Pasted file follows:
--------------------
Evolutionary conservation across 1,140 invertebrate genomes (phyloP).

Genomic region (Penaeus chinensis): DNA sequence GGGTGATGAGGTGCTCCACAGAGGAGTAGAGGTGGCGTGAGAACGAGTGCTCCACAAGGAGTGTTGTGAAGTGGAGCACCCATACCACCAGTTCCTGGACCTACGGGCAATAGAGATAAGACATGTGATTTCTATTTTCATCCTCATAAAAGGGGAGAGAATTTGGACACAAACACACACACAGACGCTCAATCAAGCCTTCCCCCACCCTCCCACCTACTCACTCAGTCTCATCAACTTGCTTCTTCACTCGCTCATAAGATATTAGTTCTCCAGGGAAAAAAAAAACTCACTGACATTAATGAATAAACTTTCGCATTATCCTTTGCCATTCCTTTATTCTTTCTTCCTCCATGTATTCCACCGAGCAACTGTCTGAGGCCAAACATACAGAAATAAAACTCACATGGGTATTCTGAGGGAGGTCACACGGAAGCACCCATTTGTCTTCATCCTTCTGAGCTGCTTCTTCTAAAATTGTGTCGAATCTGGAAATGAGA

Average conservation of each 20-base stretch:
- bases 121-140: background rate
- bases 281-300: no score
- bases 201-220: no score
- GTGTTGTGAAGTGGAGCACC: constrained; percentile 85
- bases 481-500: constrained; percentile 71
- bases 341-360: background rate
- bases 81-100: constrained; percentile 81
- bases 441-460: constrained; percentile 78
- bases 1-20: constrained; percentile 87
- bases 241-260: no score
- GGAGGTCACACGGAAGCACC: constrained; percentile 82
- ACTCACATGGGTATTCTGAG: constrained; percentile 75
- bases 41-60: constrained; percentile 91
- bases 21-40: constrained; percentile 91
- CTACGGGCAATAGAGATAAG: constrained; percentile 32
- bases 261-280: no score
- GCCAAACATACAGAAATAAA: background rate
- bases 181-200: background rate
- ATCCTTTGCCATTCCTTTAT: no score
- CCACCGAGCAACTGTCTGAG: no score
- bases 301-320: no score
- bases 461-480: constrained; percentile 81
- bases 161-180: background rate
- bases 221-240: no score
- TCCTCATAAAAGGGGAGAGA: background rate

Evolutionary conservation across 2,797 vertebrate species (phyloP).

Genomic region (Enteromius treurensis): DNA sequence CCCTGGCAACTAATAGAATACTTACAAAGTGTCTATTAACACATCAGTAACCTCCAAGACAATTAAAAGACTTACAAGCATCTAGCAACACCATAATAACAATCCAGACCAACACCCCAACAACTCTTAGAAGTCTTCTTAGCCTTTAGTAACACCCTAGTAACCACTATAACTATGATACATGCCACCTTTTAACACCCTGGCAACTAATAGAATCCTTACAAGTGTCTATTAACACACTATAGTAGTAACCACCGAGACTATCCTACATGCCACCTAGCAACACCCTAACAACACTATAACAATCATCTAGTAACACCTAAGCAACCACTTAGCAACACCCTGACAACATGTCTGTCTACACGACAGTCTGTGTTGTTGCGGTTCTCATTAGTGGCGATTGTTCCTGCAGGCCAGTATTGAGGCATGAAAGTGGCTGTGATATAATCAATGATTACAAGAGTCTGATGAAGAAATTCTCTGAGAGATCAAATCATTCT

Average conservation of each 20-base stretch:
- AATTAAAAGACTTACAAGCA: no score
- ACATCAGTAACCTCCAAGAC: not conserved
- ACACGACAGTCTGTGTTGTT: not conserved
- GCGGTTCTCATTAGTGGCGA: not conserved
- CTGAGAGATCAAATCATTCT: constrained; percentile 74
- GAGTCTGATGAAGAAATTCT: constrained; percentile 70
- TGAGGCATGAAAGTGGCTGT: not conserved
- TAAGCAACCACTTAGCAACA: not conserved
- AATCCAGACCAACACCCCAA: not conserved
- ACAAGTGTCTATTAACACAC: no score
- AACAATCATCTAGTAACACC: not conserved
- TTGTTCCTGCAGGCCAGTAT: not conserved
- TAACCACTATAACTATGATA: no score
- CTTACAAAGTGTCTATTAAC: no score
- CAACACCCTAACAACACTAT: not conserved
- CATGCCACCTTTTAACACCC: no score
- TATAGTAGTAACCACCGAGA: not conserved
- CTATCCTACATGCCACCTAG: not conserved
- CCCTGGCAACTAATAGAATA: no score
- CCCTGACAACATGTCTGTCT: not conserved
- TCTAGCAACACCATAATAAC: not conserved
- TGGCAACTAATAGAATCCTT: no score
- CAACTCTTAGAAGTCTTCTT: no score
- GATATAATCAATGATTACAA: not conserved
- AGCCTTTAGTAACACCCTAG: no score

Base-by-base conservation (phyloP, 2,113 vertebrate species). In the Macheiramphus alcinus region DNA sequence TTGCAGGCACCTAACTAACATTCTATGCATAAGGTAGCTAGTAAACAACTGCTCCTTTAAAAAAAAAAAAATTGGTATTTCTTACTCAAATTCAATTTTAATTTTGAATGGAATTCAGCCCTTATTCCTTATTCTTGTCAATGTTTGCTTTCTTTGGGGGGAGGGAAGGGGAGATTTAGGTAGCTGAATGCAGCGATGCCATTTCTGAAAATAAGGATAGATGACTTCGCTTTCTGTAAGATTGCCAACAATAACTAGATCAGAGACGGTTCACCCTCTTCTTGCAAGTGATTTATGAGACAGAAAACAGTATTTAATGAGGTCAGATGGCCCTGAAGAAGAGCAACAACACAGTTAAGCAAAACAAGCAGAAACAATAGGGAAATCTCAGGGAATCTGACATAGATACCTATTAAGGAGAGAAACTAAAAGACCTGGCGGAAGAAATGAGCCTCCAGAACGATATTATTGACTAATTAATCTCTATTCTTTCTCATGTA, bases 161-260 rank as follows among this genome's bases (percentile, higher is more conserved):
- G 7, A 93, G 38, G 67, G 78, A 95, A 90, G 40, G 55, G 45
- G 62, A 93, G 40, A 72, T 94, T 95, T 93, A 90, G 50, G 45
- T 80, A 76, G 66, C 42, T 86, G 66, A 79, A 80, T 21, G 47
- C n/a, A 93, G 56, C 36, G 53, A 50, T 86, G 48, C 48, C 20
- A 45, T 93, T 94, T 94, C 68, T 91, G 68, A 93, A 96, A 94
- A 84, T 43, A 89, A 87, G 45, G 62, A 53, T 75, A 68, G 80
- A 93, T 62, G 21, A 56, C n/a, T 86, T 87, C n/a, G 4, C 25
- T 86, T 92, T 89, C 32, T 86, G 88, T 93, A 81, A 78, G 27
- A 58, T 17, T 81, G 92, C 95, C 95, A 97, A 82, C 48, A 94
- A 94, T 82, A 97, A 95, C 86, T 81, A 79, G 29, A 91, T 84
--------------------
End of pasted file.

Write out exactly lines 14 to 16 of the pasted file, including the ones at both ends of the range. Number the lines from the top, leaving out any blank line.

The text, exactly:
- GGAGGTCACACGGAAGCACC: constrained; percentile 82
- ACTCACATGGGTATTCTGAG: constrained; percentile 75
- bases 41-60: constrained; percentile 91